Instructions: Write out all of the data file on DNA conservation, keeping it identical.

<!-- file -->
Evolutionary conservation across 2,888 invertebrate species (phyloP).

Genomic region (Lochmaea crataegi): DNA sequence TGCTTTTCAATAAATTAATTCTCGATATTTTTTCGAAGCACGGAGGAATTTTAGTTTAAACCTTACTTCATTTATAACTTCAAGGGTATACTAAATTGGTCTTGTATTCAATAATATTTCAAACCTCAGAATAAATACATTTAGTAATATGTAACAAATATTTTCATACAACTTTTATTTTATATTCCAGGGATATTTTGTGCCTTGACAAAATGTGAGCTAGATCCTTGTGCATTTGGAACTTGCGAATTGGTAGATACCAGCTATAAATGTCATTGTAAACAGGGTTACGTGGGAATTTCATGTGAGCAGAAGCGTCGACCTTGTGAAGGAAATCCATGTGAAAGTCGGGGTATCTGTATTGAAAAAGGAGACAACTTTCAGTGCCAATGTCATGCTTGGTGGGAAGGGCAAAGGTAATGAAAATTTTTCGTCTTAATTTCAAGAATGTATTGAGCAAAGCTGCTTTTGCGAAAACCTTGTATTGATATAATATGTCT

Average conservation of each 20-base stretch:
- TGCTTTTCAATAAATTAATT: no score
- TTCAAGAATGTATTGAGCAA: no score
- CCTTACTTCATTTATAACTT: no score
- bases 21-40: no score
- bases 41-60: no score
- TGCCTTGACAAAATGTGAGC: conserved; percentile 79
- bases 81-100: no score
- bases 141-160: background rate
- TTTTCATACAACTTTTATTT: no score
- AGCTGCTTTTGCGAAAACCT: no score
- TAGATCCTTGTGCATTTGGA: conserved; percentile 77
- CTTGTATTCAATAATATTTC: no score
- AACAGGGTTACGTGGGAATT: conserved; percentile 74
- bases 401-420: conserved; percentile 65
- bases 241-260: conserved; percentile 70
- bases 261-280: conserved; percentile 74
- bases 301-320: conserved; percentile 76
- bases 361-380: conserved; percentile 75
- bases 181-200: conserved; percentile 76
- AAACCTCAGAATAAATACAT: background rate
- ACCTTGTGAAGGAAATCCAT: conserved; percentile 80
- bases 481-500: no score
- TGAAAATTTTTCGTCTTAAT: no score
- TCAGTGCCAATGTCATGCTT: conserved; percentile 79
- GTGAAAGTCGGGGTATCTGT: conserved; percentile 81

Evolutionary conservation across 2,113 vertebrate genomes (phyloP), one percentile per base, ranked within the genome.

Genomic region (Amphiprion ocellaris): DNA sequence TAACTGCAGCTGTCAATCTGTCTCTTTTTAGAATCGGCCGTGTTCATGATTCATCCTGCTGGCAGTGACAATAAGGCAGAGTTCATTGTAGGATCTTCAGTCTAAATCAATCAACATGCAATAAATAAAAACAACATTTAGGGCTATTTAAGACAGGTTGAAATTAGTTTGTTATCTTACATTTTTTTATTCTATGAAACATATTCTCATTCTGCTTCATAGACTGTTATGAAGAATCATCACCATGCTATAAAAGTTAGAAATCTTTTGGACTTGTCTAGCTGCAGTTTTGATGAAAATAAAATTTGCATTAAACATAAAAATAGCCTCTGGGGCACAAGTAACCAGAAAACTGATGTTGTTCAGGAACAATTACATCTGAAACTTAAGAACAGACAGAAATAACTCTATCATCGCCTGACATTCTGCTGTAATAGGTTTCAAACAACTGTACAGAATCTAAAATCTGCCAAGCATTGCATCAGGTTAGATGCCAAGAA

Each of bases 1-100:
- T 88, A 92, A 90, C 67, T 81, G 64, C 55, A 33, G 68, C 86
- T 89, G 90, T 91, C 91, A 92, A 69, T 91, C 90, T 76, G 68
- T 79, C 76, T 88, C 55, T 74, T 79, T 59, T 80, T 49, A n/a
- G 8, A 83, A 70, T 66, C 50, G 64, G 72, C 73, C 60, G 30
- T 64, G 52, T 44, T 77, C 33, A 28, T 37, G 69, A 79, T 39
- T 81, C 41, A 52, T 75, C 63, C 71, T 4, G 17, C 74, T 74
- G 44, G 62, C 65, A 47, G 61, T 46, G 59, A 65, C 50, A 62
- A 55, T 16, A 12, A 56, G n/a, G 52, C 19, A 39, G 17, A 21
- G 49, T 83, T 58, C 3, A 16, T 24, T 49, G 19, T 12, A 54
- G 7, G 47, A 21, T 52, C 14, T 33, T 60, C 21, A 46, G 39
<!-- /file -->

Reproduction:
Evolutionary conservation across 2,888 invertebrate species (phyloP).

Genomic region (Lochmaea crataegi): DNA sequence TGCTTTTCAATAAATTAATTCTCGATATTTTTTCGAAGCACGGAGGAATTTTAGTTTAAACCTTACTTCATTTATAACTTCAAGGGTATACTAAATTGGTCTTGTATTCAATAATATTTCAAACCTCAGAATAAATACATTTAGTAATATGTAACAAATATTTTCATACAACTTTTATTTTATATTCCAGGGATATTTTGTGCCTTGACAAAATGTGAGCTAGATCCTTGTGCATTTGGAACTTGCGAATTGGTAGATACCAGCTATAAATGTCATTGTAAACAGGGTTACGTGGGAATTTCATGTGAGCAGAAGCGTCGACCTTGTGAAGGAAATCCATGTGAAAGTCGGGGTATCTGTATTGAAAAAGGAGACAACTTTCAGTGCCAATGTCATGCTTGGTGGGAAGGGCAAAGGTAATGAAAATTTTTCGTCTTAATTTCAAGAATGTATTGAGCAAAGCTGCTTTTGCGAAAACCTTGTATTGATATAATATGTCT

Average conservation of each 20-base stretch:
- TGCTTTTCAATAAATTAATT: no score
- TTCAAGAATGTATTGAGCAA: no score
- CCTTACTTCATTTATAACTT: no score
- bases 21-40: no score
- bases 41-60: no score
- TGCCTTGACAAAATGTGAGC: conserved; percentile 79
- bases 81-100: no score
- bases 141-160: background rate
- TTTTCATACAACTTTTATTT: no score
- AGCTGCTTTTGCGAAAACCT: no score
- TAGATCCTTGTGCATTTGGA: conserved; percentile 77
- CTTGTATTCAATAATATTTC: no score
- AACAGGGTTACGTGGGAATT: conserved; percentile 74
- bases 401-420: conserved; percentile 65
- bases 241-260: conserved; percentile 70
- bases 261-280: conserved; percentile 74
- bases 301-320: conserved; percentile 76
- bases 361-380: conserved; percentile 75
- bases 181-200: conserved; percentile 76
- AAACCTCAGAATAAATACAT: background rate
- ACCTTGTGAAGGAAATCCAT: conserved; percentile 80
- bases 481-500: no score
- TGAAAATTTTTCGTCTTAAT: no score
- TCAGTGCCAATGTCATGCTT: conserved; percentile 79
- GTGAAAGTCGGGGTATCTGT: conserved; percentile 81

Evolutionary conservation across 2,113 vertebrate genomes (phyloP), one percentile per base, ranked within the genome.

Genomic region (Amphiprion ocellaris): DNA sequence TAACTGCAGCTGTCAATCTGTCTCTTTTTAGAATCGGCCGTGTTCATGATTCATCCTGCTGGCAGTGACAATAAGGCAGAGTTCATTGTAGGATCTTCAGTCTAAATCAATCAACATGCAATAAATAAAAACAACATTTAGGGCTATTTAAGACAGGTTGAAATTAGTTTGTTATCTTACATTTTTTTATTCTATGAAACATATTCTCATTCTGCTTCATAGACTGTTATGAAGAATCATCACCATGCTATAAAAGTTAGAAATCTTTTGGACTTGTCTAGCTGCAGTTTTGATGAAAATAAAATTTGCATTAAACATAAAAATAGCCTCTGGGGCACAAGTAACCAGAAAACTGATGTTGTTCAGGAACAATTACATCTGAAACTTAAGAACAGACAGAAATAACTCTATCATCGCCTGACATTCTGCTGTAATAGGTTTCAAACAACTGTACAGAATCTAAAATCTGCCAAGCATTGCATCAGGTTAGATGCCAAGAA

Each of bases 1-100:
- T 88, A 92, A 90, C 67, T 81, G 64, C 55, A 33, G 68, C 86
- T 89, G 90, T 91, C 91, A 92, A 69, T 91, C 90, T 76, G 68
- T 79, C 76, T 88, C 55, T 74, T 79, T 59, T 80, T 49, A n/a
- G 8, A 83, A 70, T 66, C 50, G 64, G 72, C 73, C 60, G 30
- T 64, G 52, T 44, T 77, C 33, A 28, T 37, G 69, A 79, T 39
- T 81, C 41, A 52, T 75, C 63, C 71, T 4, G 17, C 74, T 74
- G 44, G 62, C 65, A 47, G 61, T 46, G 59, A 65, C 50, A 62
- A 55, T 16, A 12, A 56, G n/a, G 52, C 19, A 39, G 17, A 21
- G 49, T 83, T 58, C 3, A 16, T 24, T 49, G 19, T 12, A 54
- G 7, G 47, A 21, T 52, C 14, T 33, T 60, C 21, A 46, G 39